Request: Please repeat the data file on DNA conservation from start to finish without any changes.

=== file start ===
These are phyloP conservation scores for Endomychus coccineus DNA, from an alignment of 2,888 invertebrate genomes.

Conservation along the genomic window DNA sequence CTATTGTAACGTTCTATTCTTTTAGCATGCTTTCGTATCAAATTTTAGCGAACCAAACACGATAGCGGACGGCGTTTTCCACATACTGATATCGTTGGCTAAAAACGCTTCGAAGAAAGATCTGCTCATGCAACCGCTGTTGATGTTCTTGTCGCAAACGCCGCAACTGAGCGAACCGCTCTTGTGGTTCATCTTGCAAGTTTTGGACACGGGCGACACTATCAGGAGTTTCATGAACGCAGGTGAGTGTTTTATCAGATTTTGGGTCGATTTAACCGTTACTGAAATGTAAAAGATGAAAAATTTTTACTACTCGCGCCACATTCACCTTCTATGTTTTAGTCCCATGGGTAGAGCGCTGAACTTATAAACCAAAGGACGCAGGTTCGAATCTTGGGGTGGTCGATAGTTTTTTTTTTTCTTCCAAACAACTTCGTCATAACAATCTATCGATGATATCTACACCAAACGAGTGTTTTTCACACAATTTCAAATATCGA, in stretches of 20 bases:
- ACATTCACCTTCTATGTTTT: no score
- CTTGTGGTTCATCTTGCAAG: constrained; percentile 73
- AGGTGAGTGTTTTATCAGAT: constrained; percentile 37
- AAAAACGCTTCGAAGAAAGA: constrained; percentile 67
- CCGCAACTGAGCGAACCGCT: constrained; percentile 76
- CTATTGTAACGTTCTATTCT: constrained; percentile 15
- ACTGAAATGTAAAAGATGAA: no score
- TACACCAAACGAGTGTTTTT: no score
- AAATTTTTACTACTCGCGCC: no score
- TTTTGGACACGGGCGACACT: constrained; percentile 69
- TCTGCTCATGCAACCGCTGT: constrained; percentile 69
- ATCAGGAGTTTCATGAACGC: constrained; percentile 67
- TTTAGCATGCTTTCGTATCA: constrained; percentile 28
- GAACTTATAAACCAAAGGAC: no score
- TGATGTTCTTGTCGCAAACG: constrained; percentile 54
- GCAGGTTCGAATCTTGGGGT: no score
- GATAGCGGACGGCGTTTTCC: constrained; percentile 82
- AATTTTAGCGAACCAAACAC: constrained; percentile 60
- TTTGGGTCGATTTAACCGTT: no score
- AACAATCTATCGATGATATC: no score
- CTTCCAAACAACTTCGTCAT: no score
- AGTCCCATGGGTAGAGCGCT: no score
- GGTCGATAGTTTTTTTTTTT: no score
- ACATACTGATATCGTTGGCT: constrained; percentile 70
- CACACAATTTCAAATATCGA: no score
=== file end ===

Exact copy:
These are phyloP conservation scores for Endomychus coccineus DNA, from an alignment of 2,888 invertebrate genomes.

Conservation along the genomic window DNA sequence CTATTGTAACGTTCTATTCTTTTAGCATGCTTTCGTATCAAATTTTAGCGAACCAAACACGATAGCGGACGGCGTTTTCCACATACTGATATCGTTGGCTAAAAACGCTTCGAAGAAAGATCTGCTCATGCAACCGCTGTTGATGTTCTTGTCGCAAACGCCGCAACTGAGCGAACCGCTCTTGTGGTTCATCTTGCAAGTTTTGGACACGGGCGACACTATCAGGAGTTTCATGAACGCAGGTGAGTGTTTTATCAGATTTTGGGTCGATTTAACCGTTACTGAAATGTAAAAGATGAAAAATTTTTACTACTCGCGCCACATTCACCTTCTATGTTTTAGTCCCATGGGTAGAGCGCTGAACTTATAAACCAAAGGACGCAGGTTCGAATCTTGGGGTGGTCGATAGTTTTTTTTTTTCTTCCAAACAACTTCGTCATAACAATCTATCGATGATATCTACACCAAACGAGTGTTTTTCACACAATTTCAAATATCGA, in stretches of 20 bases:
- ACATTCACCTTCTATGTTTT: no score
- CTTGTGGTTCATCTTGCAAG: constrained; percentile 73
- AGGTGAGTGTTTTATCAGAT: constrained; percentile 37
- AAAAACGCTTCGAAGAAAGA: constrained; percentile 67
- CCGCAACTGAGCGAACCGCT: constrained; percentile 76
- CTATTGTAACGTTCTATTCT: constrained; percentile 15
- ACTGAAATGTAAAAGATGAA: no score
- TACACCAAACGAGTGTTTTT: no score
- AAATTTTTACTACTCGCGCC: no score
- TTTTGGACACGGGCGACACT: constrained; percentile 69
- TCTGCTCATGCAACCGCTGT: constrained; percentile 69
- ATCAGGAGTTTCATGAACGC: constrained; percentile 67
- TTTAGCATGCTTTCGTATCA: constrained; percentile 28
- GAACTTATAAACCAAAGGAC: no score
- TGATGTTCTTGTCGCAAACG: constrained; percentile 54
- GCAGGTTCGAATCTTGGGGT: no score
- GATAGCGGACGGCGTTTTCC: constrained; percentile 82
- AATTTTAGCGAACCAAACAC: constrained; percentile 60
- TTTGGGTCGATTTAACCGTT: no score
- AACAATCTATCGATGATATC: no score
- CTTCCAAACAACTTCGTCAT: no score
- AGTCCCATGGGTAGAGCGCT: no score
- GGTCGATAGTTTTTTTTTTT: no score
- ACATACTGATATCGTTGGCT: constrained; percentile 70
- CACACAATTTCAAATATCGA: no score